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Thursday, January 26, 2017

Remembering Mary Tyler Moore 1936 - 2017



I visited New York City for the first time in March 1987, and I saw my first Broadway show - the A.R. Gurney play, Sweet Sue, starring one of my favorite actresses, Mary Tyler Moore. She, of course, was wonderful - as was her co-star, the lovely Lynn Redgrave. It was a memorable evening of theater with "Mary Richards" and "Georgy Girl".

So I am deeply saddened by Mary's death on Wednesday at age 80. The world will be a much darker place without her smile.

Below you can enjoy my 78 Groovy Things about Mary Tyler Moore on her birthday post from December 29, 2014, which I've updated with some additional videos.


Today I'm celebrating Mary Tyler Moore's 78th birthday by sharing a "few" groovy things about her life and career:

1. Mary Tyler Moore was born on December 29, 1936, in Brooklyn, New York. Her family moved to Los Angeles when she was eight.

2. In 1955, she began her career as "Happy Hotpoint", a tiny elf dancing on Hotpoint appliances in TV commercials during the ABC sitcom, The Adventures of Ozzie and Harriet. This job ended when it became difficult to conceal her pregnancy in her costume (her son Richie was born on July 3, 1956).

3. Her first regular television role was as "Sam", a mysterious secretary on the CBS detective drama, Richard Diamond, Private Detective, in 1959 - but only her beautiful legs appeared on camera.

4. She was a guest star in two episodes of the ABC sitcom, 77 Sunset Strip, in 1959-60.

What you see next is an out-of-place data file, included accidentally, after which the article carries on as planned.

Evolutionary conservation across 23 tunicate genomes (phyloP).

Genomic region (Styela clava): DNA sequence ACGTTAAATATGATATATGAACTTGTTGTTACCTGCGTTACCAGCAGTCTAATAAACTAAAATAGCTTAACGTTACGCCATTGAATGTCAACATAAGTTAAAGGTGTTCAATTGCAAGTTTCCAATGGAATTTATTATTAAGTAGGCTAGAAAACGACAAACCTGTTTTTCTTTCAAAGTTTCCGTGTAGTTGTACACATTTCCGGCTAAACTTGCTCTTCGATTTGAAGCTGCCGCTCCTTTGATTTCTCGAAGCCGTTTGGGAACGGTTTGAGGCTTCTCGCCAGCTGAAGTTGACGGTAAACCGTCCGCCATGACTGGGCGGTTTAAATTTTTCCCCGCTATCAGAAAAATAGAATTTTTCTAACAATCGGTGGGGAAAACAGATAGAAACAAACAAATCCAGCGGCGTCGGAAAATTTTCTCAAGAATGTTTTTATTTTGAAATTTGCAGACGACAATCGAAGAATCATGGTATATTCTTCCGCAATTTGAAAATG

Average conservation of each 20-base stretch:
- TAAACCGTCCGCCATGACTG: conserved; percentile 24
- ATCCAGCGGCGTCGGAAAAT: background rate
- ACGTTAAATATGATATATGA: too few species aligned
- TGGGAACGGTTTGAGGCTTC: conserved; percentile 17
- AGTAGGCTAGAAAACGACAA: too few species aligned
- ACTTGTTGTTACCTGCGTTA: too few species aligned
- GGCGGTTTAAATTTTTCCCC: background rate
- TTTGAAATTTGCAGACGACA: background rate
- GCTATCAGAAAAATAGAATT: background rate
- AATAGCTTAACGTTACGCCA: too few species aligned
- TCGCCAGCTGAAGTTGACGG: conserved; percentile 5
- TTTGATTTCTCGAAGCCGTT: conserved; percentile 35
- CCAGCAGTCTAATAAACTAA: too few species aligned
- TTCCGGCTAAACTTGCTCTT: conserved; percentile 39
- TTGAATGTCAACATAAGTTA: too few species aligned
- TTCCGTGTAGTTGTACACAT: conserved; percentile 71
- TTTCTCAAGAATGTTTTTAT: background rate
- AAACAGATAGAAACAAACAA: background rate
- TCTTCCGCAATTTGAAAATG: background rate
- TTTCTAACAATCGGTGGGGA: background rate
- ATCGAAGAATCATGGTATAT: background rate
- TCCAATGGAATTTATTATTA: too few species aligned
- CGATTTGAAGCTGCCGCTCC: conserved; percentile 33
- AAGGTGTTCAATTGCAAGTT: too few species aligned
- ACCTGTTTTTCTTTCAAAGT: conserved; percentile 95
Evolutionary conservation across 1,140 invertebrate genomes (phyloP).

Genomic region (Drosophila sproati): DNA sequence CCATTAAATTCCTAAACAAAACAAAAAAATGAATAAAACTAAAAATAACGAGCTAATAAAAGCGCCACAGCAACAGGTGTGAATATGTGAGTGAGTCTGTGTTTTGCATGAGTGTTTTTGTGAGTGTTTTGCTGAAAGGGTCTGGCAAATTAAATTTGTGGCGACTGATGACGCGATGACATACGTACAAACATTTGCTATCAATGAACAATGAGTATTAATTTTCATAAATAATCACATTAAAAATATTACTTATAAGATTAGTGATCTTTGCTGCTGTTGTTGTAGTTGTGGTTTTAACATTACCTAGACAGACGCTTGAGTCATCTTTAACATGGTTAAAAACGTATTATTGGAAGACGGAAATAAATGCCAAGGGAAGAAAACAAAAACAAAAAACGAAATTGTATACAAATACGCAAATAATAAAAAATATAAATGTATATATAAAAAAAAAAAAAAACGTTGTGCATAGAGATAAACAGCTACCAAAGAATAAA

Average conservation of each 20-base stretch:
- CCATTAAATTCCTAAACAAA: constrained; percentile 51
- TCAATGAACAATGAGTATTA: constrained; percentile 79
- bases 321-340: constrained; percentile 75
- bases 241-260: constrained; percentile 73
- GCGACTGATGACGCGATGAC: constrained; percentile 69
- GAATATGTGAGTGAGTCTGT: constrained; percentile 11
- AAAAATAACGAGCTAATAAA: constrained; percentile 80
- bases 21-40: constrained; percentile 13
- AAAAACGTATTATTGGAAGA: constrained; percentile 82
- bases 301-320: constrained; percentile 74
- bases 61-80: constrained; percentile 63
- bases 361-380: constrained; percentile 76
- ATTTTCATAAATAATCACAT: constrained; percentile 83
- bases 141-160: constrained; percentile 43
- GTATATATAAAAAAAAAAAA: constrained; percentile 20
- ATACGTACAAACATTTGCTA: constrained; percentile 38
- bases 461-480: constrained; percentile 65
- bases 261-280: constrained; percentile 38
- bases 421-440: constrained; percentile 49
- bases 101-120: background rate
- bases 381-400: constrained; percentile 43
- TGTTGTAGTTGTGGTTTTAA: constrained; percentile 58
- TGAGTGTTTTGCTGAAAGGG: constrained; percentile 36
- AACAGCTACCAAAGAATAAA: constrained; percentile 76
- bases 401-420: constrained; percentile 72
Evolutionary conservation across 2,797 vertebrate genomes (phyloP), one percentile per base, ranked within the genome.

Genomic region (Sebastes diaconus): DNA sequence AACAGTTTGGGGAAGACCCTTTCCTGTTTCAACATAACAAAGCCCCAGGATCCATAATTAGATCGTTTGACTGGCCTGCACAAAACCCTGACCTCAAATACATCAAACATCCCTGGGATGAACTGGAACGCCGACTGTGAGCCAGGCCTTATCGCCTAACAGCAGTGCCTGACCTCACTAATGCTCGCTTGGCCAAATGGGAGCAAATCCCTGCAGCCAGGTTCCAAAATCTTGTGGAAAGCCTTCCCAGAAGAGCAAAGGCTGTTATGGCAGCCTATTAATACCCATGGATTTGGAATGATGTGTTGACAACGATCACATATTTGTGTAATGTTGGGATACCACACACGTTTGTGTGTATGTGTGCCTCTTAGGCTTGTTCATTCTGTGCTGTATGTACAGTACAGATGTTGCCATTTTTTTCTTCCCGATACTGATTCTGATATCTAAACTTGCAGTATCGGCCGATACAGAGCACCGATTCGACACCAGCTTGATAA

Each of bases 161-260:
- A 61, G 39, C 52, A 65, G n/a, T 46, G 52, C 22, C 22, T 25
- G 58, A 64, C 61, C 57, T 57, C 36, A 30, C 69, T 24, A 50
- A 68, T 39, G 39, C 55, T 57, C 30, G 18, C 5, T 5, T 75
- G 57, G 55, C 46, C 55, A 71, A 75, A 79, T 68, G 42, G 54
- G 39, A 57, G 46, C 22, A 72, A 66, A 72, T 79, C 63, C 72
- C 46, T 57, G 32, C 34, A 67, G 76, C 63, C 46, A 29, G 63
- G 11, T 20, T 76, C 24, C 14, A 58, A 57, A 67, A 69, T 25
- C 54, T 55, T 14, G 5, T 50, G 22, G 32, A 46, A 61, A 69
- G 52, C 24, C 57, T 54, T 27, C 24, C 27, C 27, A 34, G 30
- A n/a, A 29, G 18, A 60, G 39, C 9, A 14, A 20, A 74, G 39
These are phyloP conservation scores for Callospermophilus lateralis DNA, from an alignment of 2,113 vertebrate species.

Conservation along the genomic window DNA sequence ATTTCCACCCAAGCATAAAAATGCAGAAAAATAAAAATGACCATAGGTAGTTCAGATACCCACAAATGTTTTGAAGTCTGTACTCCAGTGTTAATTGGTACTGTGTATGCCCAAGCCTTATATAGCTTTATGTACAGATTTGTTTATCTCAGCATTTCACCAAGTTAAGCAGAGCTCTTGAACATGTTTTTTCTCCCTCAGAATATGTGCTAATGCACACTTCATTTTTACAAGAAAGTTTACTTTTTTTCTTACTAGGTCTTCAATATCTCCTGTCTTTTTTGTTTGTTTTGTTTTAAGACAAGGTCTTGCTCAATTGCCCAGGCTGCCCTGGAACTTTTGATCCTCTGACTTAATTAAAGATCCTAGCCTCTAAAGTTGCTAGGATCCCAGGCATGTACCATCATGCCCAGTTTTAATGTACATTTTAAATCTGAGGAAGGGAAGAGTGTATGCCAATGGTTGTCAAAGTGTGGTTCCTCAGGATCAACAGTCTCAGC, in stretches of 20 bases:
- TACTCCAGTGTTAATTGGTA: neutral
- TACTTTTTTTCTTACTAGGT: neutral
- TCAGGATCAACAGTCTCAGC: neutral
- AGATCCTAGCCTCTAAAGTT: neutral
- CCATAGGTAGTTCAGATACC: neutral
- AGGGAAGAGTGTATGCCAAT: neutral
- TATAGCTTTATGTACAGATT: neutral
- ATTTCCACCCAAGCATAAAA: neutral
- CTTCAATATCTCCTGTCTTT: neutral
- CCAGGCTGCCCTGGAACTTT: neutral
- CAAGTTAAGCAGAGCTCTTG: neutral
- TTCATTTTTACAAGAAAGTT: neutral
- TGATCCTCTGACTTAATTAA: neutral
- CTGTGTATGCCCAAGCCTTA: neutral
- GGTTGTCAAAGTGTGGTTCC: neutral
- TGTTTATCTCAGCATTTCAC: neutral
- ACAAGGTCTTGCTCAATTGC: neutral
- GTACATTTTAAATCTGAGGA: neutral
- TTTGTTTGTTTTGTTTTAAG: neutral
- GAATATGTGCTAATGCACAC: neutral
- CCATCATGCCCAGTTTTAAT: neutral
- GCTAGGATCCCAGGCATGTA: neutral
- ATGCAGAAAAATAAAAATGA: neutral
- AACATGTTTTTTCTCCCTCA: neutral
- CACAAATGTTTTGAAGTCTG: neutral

5. She played a Brunette in "One Blonde Too Many", the first episode of the NBC sitcom, The Tab Hunter Show, on September 18, 1960.

6. She was a guest star in two episodes of the NBC sitcom, Bachelor Father, in 1960.

7. Her first feature film role was in the 1961 movie, X-15.

8. She won two Emmy Awards for her performance as Laura Petrie on The Dick Van Dyke Show (1961-66) in 1964 and 1966. And Laura's tight capri pants became very popular.




9. She played a singer in an episode of the NBC series, Thriller, on April 2, 1962.



10. She was a guest on CBS's The Danny Kaye Show five times in 1963-64.

11. She and Andy Griffith were guests on the Danny Thomas Special: Friends on April 23, 1965.

12. She was a guest on The Andy Williams Show on October 11, 1965.



12b. She was a guest on The David Susskind Show on March 1, 1966.



13. She and Richard Chamberlain were the stars of a new musical version of Breakfast at Tiffany's, which closed after only four preview performances on Broadway in December 1966.

14. She played Miss Dorothy Brown in the 1967 movie musical, Thoroughly Modern Millie.

15. She starred opposite George Peppard in the 1968 comedy, What's So Bad About Feeling Good?

16. She starred opposite Robert Wagner in the 1968 comedy, Don't Just Stand There!

17. She and Dick Van Dyke were reunited in a one-hour variety special, Dick Van Dyke and the Other Woman, on April 13, 1969.



18. She played a nun opposite Elvis Presley in the 1969 film, Change of Habit.



19. She and Louis Jourdan starred in the 1969 made-for-TV thriller, Run a Crooked Mile.

20. She won three Emmy Awards for Outstanding Lead Actress in a Comedy Series for her performance as Mary Richards on The Mary Tyler Moore Show (1970-77) in 1973, 1974 and 1976. She also won a 1974 Emmy Award for Actress of the Year (Series).






21. She and Jack Cassidy appeared on Password on May 24-28, 1971, and September 6-10, 1971.

21b. She was interviewed by Bette Rogge for Ohio's WHIO-TV in 1972.



21c. In 1973 she and Valerie Harper returned to Minneapolis to film some new scenes for the opening of The Mary Tyler Moore Show, and WCCO's news magazine show, Moore on Sunday, did a feature on their location shooting.



22. She appeared in six episodes of the 1974-78 CBS sitcom, Rhoda.

23. She appeared in two episodes of the 1975-77 CBS sitcom, Phyllis.

24. She starred in her own CBS variety special, Mary's Incredible Dream (with guest star Ben Vereen), on January 22, 1976.






25. She was a guest on the first episode of Dick Van Dyke's sketch comedy show, Van Dyke and Company, on September 20, 1976.